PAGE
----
Starlink download speeds hit above 100 Mbps in Q4 – Ookla

SpaceX’s LEO satellite broadband service Starlink saw median download speeds improve in the U.S. in the fourth quarter of 2021 to reach above 100 Mbps, according to new data from Ookla.

Starlink represented the fastest U.S. satellite provider in Q4 Ookla reported, significantly outpacing HughesNet and Viasat on download and latency metrics.

Starlink’s median downloads improved since Q3 when Ookla reported 87.25 Mbps, to hit 104.97 Mbps in the last quarter of 2021.

It compares to Viasat with median downloads of just 21.81 Mbps and third placed HughesNet at 20.92 Mbps. SES was also added to the list but clocked just a mere 2.19 Mbps for downloads. Other than Starlink, none of satellite providers met FCC minimum thresholds of 25 Mbps down for broadband speeds.

And all fixed broadband combined still outpaced satellite, increasingly slightly from the third quarter to reach 131.30 Mbps in the median download category.

While Starlink saw download speed improvement, Ookla reported that uplink dropped slightly from 13.54 Mbps in Q3 to 12.02 Mbps in Q4. With LEOs located more closely to the ground, Starlink’s median latency score of 40 ms was much better than Viasat and HughesNet, which utilized higher geosynchronous earth orbit (GEO) satellites, and recorded 627 ms and 725 ms, respectively.

Still, performance by the Elon Musk-backed LEO broadband venture depends on where users were located – with speeds varying widely by county with around a 130 Mbps difference from fastest to slowest, according to Ookla. The test and measurement company reported Starlink’s fastest median download speed in Miami Dade County, Florida (191.08 Mbps) and its slowest in Columbia County Oregon (64.95 Mbps).

Ookla satellite performance US Q4 2021
Starlink represented the fastest satellite broadband service in Q4, but wasn't as fast as fixed providers combined.  (Ookla)

However, it isn’t just the U.S. where Starlink is improving. The company, which aims to provide connectivity across the globe to under- and unserved areas in hard-to-reach locations, recorded median download speeds above 100 Mbps in 15 countries, according to Ookla. Those include Australia, Austria, Canada, Chile, France, Germany, Ireland, Mexico, Netherlands, New Zealand, Poland, Portugal, the U.K. and the U.S.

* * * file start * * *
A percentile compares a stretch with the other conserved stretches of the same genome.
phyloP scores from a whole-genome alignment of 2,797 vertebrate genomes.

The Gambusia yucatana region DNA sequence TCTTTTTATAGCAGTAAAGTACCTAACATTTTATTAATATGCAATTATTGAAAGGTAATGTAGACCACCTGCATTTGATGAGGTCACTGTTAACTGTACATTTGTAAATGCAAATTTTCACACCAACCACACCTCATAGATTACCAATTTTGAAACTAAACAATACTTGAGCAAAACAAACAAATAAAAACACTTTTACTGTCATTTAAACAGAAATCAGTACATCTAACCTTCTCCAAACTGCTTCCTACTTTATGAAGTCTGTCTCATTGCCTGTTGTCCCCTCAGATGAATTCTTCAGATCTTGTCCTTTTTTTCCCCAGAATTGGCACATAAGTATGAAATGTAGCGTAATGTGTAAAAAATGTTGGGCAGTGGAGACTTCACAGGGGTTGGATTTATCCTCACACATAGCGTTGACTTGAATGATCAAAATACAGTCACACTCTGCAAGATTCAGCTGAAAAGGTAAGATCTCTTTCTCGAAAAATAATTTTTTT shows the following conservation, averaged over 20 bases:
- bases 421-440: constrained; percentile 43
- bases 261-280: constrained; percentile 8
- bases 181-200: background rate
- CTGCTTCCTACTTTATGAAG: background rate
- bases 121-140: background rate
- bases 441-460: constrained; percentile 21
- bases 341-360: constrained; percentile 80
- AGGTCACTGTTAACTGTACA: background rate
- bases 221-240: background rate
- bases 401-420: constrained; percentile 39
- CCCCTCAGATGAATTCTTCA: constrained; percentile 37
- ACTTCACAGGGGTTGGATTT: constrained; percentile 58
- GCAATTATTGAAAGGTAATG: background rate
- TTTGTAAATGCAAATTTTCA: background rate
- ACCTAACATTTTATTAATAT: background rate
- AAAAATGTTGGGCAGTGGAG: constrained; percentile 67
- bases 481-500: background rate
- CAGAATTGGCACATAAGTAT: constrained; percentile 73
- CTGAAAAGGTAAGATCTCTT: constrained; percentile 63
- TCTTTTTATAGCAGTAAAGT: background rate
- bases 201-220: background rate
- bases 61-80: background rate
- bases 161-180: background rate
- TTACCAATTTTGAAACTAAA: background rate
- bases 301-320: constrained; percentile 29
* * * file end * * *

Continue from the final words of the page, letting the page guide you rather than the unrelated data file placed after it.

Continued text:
In early February Starlink lost a batch of up to 40 satellites shortly after launch when they were hit by a solar storm. That event came shortly after the internet provider announced the introduction of a higher-cost premium tier promising faster speeds and increased throughput. The new tier promises speeds between 150-500 Mbps, compared to 100-200 Mbps for its regular service. That comes with a higher price tag though with a $2,500 one-time hardware fee and $500 per month for service - compared to the basic Starlink service, which costs just under $100 per month for service and around $500 for hardware.


Starlink’s service has also been playing a role in connecting Ukraine following Russia’s invasion of the country. This past Sunday, March 13, the Starlink software app was the most downloaded app from the Apple App store in Ukraine, according to the Wall Street Journal, which observed data from app analytics firm Sensor Tower. The report said Starlink’s app had around 21,000 installs globally on Sunday – the most in a single day, on both Apple and the Google Play store – the majority of which came from war-torn Ukraine, according to WSJ.

In late February Ukraine’s minister of digital transformation Mykhailo Fedorov had urged Elon Musk via Twitter to provide Ukraine with Starlink stations in late February, which Musk replied to the same day saying “Starlink service is now active in Ukraine. More terminals en route.”